“Running them through the database now, but it’s going to take a while to find a match. Even then, it’s all too easy to purchase fakes these days.” “Have I.A. follow up with social services, check the missing children reports. She’s only seventeen, somebody has to know who she is or have reported her missing; she didn’t fall out of the damn sky.” “Right away sir.” I walk over to the two way mirror and see her in the adjacent room, sitting eerily still, the way that a predator would if lying in wait to stalk its prey. Shoulders hunched, forearms resting on the table, narrow eyebrows furled in a glare. Not that she was really cleaned up to begin with, but she looks like all hell now. Random strands of black hair have been pulled free from what previously appeared to be a well managed plait. It runs nearly all the way down her back. She’s got an ugly purple bruise underneath her right eye, makes it look like she’s winking at anyone who’d look her way, but she’s far from friendly. Just then she peers over at the mirror, at me, like she knows I’m there and knows she’s made eye contact. It’s a little unsettling. She’s just a kid, I remind myself. In spite of her ramshackle appearance, one glance at her would tell anyone that she could have been some high-school all-star’s wet dream prom date. She’s tall and slender, was probably a lanky preteen, but now she’s filled out everywhere it counts. If she could dump the combat boots, maybe throw on a skirt and a little makeup, she’d have all the guys stumbling over themselves. Instead, she looks like an advert for some battered women’s shelter. I think about sharing these thoughts with Rawlins, but then again, I share too much with him as it is. I’m about to ask him why he’s still here and not following up on leads, but he chimes in before I can. “Where’d they pick her up at?” He asks as he sidles up next to me to get his own peek at her. “Flanagan’s on Grand avenue.”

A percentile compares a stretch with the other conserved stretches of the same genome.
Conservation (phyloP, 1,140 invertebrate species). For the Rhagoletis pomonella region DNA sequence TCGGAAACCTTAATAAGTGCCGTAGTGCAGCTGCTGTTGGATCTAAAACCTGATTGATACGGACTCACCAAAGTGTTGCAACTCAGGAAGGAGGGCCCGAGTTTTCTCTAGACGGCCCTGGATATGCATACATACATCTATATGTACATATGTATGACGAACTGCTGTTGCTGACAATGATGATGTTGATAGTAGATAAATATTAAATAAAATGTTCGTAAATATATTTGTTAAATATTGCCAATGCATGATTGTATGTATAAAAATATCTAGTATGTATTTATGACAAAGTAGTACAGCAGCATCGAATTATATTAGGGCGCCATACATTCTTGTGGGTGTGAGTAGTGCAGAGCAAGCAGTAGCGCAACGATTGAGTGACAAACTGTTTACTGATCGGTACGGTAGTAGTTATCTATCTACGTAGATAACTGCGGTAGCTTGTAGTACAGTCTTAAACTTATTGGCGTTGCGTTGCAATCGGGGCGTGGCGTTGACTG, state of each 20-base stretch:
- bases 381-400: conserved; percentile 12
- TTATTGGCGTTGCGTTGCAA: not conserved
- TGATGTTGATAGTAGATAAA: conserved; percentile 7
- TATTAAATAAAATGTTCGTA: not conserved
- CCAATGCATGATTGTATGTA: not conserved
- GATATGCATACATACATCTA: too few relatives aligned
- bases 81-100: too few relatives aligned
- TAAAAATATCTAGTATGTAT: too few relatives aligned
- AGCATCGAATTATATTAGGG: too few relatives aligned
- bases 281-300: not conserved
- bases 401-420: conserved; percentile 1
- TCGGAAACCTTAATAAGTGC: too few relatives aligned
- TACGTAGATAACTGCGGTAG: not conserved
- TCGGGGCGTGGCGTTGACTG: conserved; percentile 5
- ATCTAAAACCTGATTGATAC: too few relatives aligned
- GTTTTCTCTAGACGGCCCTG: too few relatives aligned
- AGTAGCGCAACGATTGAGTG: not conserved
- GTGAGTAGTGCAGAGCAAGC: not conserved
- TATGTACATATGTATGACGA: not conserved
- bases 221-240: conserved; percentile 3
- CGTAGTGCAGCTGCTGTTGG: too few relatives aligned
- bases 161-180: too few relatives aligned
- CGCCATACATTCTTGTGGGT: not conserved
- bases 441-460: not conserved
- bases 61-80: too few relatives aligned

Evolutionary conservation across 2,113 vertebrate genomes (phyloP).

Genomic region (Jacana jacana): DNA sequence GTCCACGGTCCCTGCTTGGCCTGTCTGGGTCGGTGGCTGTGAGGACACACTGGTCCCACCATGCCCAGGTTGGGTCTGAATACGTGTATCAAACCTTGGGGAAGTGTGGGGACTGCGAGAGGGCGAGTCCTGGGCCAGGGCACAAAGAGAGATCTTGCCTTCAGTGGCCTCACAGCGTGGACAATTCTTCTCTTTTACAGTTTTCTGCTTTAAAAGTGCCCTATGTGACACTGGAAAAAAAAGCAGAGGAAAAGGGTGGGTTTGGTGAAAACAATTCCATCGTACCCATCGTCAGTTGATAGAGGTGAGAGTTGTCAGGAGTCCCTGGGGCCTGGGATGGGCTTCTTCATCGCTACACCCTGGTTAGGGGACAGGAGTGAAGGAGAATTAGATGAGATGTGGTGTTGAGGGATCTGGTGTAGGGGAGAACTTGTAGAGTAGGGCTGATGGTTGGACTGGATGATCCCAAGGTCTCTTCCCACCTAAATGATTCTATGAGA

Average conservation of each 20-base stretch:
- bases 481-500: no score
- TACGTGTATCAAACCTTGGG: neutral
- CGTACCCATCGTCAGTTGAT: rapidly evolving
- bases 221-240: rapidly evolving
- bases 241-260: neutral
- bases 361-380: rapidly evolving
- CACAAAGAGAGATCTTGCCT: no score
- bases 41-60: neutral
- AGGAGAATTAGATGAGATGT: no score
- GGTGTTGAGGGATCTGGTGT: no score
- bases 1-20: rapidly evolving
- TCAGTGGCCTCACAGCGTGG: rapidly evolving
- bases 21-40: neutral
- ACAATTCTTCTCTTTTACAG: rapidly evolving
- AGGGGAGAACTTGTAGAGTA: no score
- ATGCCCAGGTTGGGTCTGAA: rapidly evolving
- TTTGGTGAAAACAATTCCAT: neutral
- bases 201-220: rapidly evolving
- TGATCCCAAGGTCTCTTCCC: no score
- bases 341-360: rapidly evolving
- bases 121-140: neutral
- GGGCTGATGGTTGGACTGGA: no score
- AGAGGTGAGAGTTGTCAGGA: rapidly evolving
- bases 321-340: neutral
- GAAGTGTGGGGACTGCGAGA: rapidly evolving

“Tough neighborhood, what’s a girl like her doing down there?” “Looking to pick a fight from what I hear. She wandered in, waited for the first horny prick who tried to fondle her cookies and then snapped a pool cue across his face. Bartender said she managed to take five guys out before our boys brought her in.” “Christ.” “You’re telling me.” “Want me to go in there with you?” “Thanks, but I think I can handle her.” Rawlins walks over to the door, turns the knob, but doesn’t open it. He looks back at me wearily. “Sir?” “What?” “Do you have any idea why the door’s locked?” “What do you mean?” I say as I push him out of the way, suddenly convinced that he doesn’t know how to turn a knob. “Call Stevens at reception and tell her to come let us out.” “Umm.” “What now?” “Landlines are dead too.” I take out my cell phone; try to dial out – nothing. Rawlins scurries back over to the interrogation room window, then motions to me. I look inside. “Fuck me.” Arora Fråyja Remember. Just keep breathing. Kept me waiting for ten minutes now. Trying to break me down, but it won’t work; I won’t give them the satisfaction. Sit me in this crappy chair, creaks every time I move – almost as annoying as this fake fluorescent lighting, clicking and humming above me. Damnit.